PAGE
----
Drivers encouraged to choose life-saving safety tech

Four automotive companies join forces to promote the benefits of autonomous emergency braking (AEB), and we've listed every new car which offers AEB as standard...

Drivers encouraged to choose life-saving safety tech

Checking a new car's Euro NCAP safety rating, asking whether it comes with AEB as standard and knowing what optional safety equipment is available are the three life-saving questions car buyers should be asking.

That's according to a new partnership between Thatcham Research, automotive suppliers Bosch and ZF TRW and tyre manufacturer Continental. The four companies have joined together under the wider Stop The Crash campaign - headed up by Global NCAP - to highlight the importance of AEB and other safety technologies.

The four companies say that by asking these three questions when buying their next car, consumers can help to reduce the number of rear-end crashes in the UK - estimated to be around 100,000 crashes per year - and consequently save lives.

AEB systems work by scanning the road ahead to detect obstacles and warning the driver if a collision is likely. If the driver fails to take action, the system can apply the car's brakes automatically. The most basic systems only scan the road ahead at low speeds, but more advanced systems also work at higher speeds and can detect and react to pedestrians and cyclists in the road.

As What Car? has previously reported, the evidence that AEB saves lives is irrefutable, and Global NCAP Secretary-General David Ward has said the system should be "the number one priority" for anyone choosing a new car.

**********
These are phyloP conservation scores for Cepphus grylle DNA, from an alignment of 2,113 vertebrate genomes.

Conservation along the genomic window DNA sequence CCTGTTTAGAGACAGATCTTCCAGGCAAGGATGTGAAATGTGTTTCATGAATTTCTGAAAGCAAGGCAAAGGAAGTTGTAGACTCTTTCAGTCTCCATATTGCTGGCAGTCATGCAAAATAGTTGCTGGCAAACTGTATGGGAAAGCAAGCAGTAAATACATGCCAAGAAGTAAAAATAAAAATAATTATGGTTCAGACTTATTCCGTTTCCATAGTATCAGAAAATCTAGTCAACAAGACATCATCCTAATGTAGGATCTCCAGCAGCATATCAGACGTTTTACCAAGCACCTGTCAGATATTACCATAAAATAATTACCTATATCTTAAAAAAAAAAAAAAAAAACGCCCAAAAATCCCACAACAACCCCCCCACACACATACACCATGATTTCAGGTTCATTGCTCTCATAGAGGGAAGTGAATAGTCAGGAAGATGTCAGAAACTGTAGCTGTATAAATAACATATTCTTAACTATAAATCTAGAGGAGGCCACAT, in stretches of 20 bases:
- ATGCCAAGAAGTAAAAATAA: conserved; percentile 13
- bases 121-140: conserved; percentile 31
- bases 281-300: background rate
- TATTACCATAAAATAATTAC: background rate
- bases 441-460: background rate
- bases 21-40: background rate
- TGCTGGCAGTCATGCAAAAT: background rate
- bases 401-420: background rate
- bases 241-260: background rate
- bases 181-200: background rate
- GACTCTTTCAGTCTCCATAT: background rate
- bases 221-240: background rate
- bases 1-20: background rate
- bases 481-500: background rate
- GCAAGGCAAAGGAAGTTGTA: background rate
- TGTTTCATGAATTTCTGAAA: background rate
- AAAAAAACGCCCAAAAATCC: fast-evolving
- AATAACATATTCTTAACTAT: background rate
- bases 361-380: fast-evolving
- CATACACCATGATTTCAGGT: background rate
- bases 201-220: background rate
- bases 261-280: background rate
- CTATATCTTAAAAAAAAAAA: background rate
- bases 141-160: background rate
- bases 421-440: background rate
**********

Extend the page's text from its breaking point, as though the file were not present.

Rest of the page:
Demonstrations to show the effecitveness of AEB will be taking place at the London Motor Show, which opens to the public in London from 6-8 May. Tyre safety will also be highlighted at the event, with Continental advising people how to check the tread depth of car tyres.

In the video below, you can see the effectiveness of AEB on an Audi A3 e-tron.

Is it always called AEB?

AEB is an umbrella term for the technology involved in Autonomous Emergency Braking, but car makers often use their own names for the system. Below are some of the names used for AEB by different car makers.

  • Audi - Pre Sense
  • BMW - Driving Assistant Plus or Active Guard
  • DS - Active City Brake
  • Fiat - City Brake Control
  • Ford - Active City Stop
  • Honda - City Brake Active System
  • Hyundai - Autonomous Emergency Braking
  • Infiniti - Forward Collision Warning
  • Jaguar / Land Rover - Autonomous Emergency Braking
  • Jeep - Forward Collision Plus
  • Lexus - Pre Crash System
  • Mazda - Smart City Braking Support
  • Mercedes-Benz - Collision Prevention Assist
  • Mitsubishi - Forward Collision Mitigation
  • Nissan - Forward Emergency Braking or Front Emergency Braking
  • Peugeot - Emergency Collision Alert with Emergency Braking
  • Skoda - Front Assist
  • Subaru - Eyesight
  • Suzuki - Radar Brake Support
  • Tesla - Automatic Emergency Braking
  • Toyota - Pre-Crash System
  • Vauxhall - Driving Assistance Pack
  • Volkswagen - City Emergency Braking
  • Volvo - City Safety

Should I care about AEB?

Absolutely. More and more car makers are making AEB standard equipment on their new models, but it's always worth checking with the dealer when you buy that AEB is fitted. Interestingly, a recent survey by What Car? revealed that British drivers are more likely to choose connectivity gadgets like satellite navigation and Bluetooth over life-saving technology, such as AEB. Fitting AEB to your car could cost as little as £200 - a small price to pay for such important technology.

Want to know more? Read What Car?'s full guide to Autonomous Emergency Braking here.